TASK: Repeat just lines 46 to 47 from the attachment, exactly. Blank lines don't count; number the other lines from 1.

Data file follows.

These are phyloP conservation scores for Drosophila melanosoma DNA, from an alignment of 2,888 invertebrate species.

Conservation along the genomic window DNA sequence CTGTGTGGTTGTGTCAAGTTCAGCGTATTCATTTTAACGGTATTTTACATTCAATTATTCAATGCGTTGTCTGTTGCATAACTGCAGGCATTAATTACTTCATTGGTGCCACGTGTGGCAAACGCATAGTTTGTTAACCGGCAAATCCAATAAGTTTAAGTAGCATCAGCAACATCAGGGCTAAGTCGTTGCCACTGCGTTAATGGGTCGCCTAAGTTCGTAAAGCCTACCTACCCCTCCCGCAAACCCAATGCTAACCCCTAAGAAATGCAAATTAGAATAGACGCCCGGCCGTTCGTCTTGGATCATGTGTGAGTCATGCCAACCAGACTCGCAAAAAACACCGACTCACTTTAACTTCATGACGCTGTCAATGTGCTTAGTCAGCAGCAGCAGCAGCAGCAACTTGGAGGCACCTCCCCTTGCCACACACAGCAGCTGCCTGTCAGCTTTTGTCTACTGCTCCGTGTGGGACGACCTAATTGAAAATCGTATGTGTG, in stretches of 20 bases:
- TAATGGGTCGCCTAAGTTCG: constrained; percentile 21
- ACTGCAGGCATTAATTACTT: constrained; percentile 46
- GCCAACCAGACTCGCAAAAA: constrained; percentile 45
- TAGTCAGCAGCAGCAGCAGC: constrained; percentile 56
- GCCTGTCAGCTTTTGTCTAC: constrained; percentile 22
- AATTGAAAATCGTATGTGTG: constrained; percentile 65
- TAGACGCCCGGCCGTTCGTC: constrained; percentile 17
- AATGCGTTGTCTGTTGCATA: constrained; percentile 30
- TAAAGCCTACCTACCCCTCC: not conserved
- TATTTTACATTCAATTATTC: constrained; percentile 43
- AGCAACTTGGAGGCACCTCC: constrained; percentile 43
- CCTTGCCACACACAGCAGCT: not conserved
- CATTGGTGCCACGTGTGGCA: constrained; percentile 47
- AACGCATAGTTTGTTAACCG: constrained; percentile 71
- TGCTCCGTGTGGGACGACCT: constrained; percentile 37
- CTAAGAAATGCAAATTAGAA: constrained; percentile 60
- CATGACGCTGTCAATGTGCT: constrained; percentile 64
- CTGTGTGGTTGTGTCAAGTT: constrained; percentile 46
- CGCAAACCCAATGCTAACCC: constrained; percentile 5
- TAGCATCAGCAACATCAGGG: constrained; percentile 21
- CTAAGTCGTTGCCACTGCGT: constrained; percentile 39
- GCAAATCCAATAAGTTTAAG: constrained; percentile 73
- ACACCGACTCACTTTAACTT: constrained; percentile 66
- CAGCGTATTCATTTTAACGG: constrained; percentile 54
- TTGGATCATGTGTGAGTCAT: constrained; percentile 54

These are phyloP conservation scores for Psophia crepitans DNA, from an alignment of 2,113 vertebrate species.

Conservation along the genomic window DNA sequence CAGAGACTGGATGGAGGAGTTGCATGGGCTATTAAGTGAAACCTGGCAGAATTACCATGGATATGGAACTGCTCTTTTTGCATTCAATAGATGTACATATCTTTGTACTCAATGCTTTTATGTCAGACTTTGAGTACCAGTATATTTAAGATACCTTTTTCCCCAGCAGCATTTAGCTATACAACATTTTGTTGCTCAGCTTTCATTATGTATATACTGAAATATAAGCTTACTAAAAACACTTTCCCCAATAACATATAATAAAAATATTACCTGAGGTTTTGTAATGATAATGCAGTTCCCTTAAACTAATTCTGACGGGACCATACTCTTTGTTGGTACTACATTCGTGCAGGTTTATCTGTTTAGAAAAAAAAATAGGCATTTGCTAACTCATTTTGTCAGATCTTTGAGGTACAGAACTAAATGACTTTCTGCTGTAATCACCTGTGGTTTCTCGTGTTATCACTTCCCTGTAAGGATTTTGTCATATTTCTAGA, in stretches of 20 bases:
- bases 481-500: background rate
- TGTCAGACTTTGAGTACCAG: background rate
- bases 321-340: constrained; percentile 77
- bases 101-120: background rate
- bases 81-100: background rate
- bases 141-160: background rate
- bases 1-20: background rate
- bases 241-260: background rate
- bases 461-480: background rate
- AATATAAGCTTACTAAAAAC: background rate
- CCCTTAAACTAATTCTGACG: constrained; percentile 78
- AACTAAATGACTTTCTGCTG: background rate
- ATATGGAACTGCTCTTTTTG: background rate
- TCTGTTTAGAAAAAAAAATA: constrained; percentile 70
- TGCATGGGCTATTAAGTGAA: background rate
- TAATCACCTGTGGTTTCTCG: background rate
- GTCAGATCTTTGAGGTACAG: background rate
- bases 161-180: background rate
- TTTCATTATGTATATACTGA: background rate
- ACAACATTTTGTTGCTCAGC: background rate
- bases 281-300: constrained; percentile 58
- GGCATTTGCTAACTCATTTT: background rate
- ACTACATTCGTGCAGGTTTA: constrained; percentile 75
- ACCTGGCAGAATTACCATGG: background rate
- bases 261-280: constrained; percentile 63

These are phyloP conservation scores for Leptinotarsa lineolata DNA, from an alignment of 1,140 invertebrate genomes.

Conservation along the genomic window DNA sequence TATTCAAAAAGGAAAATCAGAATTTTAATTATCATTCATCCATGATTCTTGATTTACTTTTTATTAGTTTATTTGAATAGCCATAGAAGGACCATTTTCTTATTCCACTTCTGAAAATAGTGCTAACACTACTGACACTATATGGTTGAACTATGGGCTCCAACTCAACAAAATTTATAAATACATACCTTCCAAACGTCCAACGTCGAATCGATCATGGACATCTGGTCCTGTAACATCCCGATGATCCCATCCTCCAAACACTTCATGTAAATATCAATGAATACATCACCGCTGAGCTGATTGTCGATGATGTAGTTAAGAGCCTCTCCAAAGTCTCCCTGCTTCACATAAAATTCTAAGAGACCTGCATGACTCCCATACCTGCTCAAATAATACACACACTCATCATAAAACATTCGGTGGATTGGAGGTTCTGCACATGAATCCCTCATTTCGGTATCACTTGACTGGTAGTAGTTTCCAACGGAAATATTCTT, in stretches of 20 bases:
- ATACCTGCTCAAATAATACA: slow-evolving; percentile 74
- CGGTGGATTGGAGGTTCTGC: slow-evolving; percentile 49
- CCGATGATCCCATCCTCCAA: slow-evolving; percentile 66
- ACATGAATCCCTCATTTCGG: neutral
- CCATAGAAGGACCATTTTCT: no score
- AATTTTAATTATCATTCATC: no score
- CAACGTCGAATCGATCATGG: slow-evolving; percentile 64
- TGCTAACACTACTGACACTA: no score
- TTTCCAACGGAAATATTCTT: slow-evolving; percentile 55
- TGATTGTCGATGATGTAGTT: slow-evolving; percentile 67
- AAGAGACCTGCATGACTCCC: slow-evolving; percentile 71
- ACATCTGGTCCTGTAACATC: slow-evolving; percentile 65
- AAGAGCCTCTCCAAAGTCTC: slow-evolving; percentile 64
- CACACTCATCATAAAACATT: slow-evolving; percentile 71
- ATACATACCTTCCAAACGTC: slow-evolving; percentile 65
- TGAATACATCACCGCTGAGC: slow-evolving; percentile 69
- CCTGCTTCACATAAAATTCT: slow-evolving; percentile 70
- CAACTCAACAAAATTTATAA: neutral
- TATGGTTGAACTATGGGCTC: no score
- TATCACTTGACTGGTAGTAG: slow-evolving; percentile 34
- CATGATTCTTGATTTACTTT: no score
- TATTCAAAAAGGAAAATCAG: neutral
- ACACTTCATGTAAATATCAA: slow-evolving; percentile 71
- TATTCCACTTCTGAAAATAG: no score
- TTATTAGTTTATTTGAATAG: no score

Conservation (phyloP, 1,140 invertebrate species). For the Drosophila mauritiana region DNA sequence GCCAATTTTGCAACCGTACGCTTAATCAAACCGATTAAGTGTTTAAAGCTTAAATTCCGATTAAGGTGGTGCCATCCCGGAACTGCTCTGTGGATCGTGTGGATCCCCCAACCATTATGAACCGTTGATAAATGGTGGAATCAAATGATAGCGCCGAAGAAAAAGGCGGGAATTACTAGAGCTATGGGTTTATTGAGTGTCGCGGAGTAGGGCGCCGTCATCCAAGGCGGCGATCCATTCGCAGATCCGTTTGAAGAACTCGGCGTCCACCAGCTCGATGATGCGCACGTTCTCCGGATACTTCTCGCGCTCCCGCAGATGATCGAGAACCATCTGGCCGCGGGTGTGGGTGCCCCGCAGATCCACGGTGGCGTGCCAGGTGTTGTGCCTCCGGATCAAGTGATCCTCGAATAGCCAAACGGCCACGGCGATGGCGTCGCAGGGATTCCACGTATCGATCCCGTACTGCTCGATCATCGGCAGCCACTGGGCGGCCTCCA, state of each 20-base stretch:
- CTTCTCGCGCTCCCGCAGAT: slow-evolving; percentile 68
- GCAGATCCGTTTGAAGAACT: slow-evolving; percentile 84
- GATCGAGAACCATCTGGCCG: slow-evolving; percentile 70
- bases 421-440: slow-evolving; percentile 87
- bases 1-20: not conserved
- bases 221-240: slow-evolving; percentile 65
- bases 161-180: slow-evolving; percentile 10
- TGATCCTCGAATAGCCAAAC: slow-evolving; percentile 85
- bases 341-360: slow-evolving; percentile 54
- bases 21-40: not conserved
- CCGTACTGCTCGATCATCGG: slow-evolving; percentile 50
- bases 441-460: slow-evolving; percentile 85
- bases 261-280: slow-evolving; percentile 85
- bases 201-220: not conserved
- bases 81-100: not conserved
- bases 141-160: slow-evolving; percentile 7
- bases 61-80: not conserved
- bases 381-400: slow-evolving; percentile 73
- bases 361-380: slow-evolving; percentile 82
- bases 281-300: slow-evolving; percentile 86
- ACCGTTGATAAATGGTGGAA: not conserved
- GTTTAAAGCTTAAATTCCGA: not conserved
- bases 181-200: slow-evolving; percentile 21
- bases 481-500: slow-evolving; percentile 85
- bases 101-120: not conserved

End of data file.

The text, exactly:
- GTCAGATCTTTGAGGTACAG: background rate
- bases 161-180: background rate